دانلود رایگان مقاله انگلیسی حسابداری در جامعه اینترنتی و سایبری به همراه ترجمه فارسی
|عنوان فارسی مقاله:||حسابداری در جامعه اینترنتی|
|عنوان انگلیسی مقاله:||accounting in cybersociety|
|رشته های مرتبط:||حسابداری و فناوری اطلاعات، حسابداری مالی، اینترنت و شبکه های گسترده، تجارت الکترونیک|
|فرمت مقالات رایگان||مقالات انگلیسی و ترجمه های فارسی رایگان با فرمت PDF میباشند|
|کیفیت ترجمه||کیفیت ترجمه این مقاله خوب میباشد|
|مجله||حسابداری، حسابرسی و مسئولیت پذیری (Accounting, Auditing & Accountability Journal)|
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|جستجوی ترجمه مقالات||جستجوی ترجمه مقالات حسابداری|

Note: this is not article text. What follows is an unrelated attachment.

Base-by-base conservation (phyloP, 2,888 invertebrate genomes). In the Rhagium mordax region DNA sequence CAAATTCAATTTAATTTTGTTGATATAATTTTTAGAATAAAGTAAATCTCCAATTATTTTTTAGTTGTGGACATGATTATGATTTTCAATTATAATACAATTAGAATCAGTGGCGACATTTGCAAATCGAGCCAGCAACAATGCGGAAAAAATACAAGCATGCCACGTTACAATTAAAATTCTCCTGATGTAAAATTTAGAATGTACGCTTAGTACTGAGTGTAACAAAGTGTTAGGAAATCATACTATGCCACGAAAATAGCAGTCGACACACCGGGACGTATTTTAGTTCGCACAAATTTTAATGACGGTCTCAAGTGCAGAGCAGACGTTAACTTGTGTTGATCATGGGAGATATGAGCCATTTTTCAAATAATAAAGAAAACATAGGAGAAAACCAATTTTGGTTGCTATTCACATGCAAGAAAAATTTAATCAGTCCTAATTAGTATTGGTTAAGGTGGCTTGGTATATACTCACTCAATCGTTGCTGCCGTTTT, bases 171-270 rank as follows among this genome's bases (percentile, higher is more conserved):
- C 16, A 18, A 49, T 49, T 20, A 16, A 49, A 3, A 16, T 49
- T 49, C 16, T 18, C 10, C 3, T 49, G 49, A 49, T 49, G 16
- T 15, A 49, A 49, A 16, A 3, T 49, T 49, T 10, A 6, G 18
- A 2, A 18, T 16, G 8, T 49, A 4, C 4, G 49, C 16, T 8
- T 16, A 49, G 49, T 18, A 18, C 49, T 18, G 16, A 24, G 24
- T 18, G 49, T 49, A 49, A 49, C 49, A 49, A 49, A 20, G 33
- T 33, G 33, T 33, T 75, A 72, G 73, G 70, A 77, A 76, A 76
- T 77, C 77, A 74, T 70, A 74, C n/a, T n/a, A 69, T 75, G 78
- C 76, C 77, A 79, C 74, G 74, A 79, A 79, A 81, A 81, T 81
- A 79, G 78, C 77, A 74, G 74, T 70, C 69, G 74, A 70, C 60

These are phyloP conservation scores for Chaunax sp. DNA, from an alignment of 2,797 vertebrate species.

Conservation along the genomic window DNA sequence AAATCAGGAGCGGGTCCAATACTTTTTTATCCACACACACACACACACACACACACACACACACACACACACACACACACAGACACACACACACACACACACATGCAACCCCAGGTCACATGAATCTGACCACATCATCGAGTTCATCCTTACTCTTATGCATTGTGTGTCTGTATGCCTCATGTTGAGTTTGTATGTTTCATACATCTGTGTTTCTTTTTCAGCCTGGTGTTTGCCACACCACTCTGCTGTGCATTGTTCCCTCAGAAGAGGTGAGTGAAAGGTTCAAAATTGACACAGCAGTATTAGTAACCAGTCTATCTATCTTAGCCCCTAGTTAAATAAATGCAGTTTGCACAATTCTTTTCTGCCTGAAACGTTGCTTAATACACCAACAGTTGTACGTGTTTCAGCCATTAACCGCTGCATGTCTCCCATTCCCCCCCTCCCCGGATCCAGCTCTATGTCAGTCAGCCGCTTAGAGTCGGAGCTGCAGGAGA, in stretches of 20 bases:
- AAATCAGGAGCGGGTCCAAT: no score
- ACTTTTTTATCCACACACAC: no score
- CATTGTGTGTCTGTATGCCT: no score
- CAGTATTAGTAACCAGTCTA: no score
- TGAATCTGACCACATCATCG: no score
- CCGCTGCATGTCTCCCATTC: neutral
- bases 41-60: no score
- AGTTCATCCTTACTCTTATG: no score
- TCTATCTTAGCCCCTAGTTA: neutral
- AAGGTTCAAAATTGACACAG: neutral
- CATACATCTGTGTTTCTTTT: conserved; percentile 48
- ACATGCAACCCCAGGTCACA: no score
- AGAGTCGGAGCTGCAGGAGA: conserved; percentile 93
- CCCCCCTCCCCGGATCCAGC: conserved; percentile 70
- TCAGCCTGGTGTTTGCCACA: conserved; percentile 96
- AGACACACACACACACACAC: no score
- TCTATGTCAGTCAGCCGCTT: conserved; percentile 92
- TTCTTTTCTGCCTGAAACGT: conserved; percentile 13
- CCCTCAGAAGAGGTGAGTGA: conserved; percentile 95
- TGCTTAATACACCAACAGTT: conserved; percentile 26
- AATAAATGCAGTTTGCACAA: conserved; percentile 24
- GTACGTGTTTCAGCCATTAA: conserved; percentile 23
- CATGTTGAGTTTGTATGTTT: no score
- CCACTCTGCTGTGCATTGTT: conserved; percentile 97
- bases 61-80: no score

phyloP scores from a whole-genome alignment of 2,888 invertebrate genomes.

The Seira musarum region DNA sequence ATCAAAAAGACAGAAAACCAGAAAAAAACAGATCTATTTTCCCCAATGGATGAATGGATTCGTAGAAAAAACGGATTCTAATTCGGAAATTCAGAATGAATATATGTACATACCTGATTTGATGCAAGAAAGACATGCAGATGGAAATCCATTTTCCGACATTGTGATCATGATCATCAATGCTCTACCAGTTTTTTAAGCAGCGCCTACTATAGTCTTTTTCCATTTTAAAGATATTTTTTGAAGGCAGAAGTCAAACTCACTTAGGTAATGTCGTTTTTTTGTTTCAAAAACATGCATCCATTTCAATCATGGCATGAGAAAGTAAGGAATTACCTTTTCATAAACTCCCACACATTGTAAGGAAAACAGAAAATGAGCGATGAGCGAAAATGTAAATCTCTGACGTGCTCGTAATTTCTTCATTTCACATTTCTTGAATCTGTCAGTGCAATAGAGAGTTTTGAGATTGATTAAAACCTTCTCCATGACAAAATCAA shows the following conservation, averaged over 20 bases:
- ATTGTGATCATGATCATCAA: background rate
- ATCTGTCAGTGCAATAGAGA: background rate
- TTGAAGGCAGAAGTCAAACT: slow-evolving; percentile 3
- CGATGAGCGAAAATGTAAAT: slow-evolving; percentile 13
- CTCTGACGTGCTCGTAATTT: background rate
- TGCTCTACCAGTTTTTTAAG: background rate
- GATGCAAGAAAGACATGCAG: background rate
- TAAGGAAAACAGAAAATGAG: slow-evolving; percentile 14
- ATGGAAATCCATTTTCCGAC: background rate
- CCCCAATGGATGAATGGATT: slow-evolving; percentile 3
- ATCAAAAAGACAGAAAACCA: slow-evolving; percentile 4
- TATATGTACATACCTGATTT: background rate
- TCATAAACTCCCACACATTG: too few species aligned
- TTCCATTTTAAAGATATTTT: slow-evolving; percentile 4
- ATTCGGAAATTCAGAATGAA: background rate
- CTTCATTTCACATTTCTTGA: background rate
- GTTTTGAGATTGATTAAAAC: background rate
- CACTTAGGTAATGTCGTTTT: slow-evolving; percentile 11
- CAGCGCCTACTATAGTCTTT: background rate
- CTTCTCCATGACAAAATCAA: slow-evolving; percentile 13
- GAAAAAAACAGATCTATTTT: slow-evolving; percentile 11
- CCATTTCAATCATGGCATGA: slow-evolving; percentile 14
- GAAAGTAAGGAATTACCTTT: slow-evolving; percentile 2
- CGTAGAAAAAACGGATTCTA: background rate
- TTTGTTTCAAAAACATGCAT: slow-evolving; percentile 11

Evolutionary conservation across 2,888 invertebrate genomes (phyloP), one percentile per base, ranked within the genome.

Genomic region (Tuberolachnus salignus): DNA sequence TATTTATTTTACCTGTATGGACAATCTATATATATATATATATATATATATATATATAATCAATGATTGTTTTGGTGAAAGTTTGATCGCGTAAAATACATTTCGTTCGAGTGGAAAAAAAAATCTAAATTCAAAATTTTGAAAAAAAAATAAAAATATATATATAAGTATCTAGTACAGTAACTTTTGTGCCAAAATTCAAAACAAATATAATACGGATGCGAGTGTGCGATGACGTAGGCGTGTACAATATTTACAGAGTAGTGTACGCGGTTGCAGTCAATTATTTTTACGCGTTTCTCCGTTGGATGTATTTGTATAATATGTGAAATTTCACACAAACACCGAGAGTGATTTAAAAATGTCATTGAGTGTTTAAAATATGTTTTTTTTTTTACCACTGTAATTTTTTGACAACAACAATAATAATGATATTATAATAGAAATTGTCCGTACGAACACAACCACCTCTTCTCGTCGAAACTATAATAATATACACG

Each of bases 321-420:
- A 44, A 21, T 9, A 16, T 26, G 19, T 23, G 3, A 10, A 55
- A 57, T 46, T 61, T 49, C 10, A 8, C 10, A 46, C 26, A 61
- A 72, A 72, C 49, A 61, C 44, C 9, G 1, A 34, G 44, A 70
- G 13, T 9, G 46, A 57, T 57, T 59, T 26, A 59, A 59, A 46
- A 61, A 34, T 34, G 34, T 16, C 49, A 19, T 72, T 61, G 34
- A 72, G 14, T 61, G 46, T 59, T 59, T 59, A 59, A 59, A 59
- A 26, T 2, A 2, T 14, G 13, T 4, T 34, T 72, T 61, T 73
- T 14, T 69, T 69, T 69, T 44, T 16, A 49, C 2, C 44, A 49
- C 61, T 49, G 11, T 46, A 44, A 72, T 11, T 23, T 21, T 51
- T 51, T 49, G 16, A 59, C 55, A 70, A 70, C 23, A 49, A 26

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The rise of the web as a source of information and as a communicative medium is widely acknowledged as a key phenomenon of our times. It is a visible example of globalisation and the rise of knowledge economies (Halal and Taylor, 1999; Lymer et al., 1999). Halal and Taylor (1999) emphasise how different the social and economic global context is becoming – and the threats and opportunities that this represents – as a result of what they see as the “unifying” of the world “into a global market governed by the imperatives of knowledge” (Halal and Taylor, 1999, p. xvii). For these authors, the changes constitute an information revolution that creates new systems of political economy. Our ability to “handle information”, they suggest, which “multiplied by roughly a factor of 1 million” in the latter decades of the last century is on course to increase by another millionfold sooner rather than later (Halal and Taylor, 1999, p. xvii). In this regard, they maintain: “In short, a more sophisticated, technological foundation for economies is being built that transcends our former constraints” yet this “presents a variety of equally unprecedented challenges” in relation to political, economic and ecological dimensions (Halal and Taylor, 1999, p. xviii). The online revolution’s impact on reporting has meant that the internet has increasingly been used The current issue and full text archive of this journal is available at www.emeraldinsight.com/0951-3574.htm The guest editors are grateful to James Guthrie and Lee Parker for their guidance and support in the guest editors’ editing of this special issue (and for arranging the refereeing of this paper) and to all the people who supported the special issue by submitting papers or acting as reviewers for these papers. They also would like to thank Gloria Parker for her administrative support during her stay in Aberdeen. Accounting in cybersociety 625 Received April 2006 Accepted May 2006 Accounting, Auditing & Accountability Journal Vol. 19 No. 5, 2006 pp. 625-630 q Emerald Group Publishing Limited 0951-3574 DOI 10.1108/09513570610689631 as a means of communication in the dissemination of accounting information. Corporations, for instance, have increasingly been using the internet as a medium for disseminating accounting information, constituting what Lymer et al. (1999) term a “rapidly changing world of business reporting”. And other organisations, including NGOs and campaign groups who may campaign against various dimensions of corporate activity, are also mobilising the available technology. This AAAJ special issue seeks to critically discuss these important developments vis-a`-vis accounting and the wider socio-political and economic consequences. In relation to the contextual dynamics, the implications for accounting in its various guises (official, unofficial; financial, non-financial; social and environmental; and so on) appear significant. From a number of perspectives, whether critical, alternative or mainstream, there has been an emerging and developing interest in online reporting and accounting. The positive and negative potential of online reporting in relation to perspectives shaped by technological, economic, sociological, cultural and political lenses is the focus of substantive interest and there have been a number of theoretical interventions in this respect in the wider literature. There is also a need to gain insights into online reporting contextually in terms of how it is constituted or constructed and what it constitutes or engenders, a task that may be fruitfully undertaken with various emphases, including economic, social and political (Gallhofer et al., 2006a). Following the recent research undertaken in South Korea, the internet is understood to change the character of democracy in practice: the issues to be explored are significant (Hwang Yong-seok and Yang Seung-chan, 2003; Chang Woo-young, 2005). The developments entail changes to the character of accounting standard setting and policy making to reflect the manifestation of accounting in cyberspace (Lymer et al., 1999; Xiao and Jones, 2002). While more than a start has been made, there is still much to be done in terms of critical, interpretive and contextual analysis in the wider literature (Pauwels, 2005). And there is a particular need for the issues to be studied more thoroughly in relation to accounting. While there has been significant growth in studies focused on the accounting/online interface (Lymer et al., 1999; Xiao and Jones, 2002; Gallhofer et al., 2006a) many have been of a conventionally descriptive character and there is a need for more theoretically informed critical and interpretive social analysis in this area. Hence, the case for this special issue. The AAAJ special issue on online reporting that has emerged is constituted by four diverse contributions bringing critical and interpretive perspectives to the interface between the online medium and accounting/reporting. In addition, Prem Sikka, who along with colleagues in the Association of Accountancy and Business Affairs, makes extensive use of a form of online reporting in his own campaign work, offers a commentary (Sikka, 2006) on two of the contributions (those of Gallhofer et al. (2006a) and Paisey and Paisey (2006a)), both of which are influenced by a desire to foster and promote forms of enabling or emancipatory accounting on the web. Gallhofer et al. (2006b) and Paisey and Paisey (2006b) in turn offer their responses.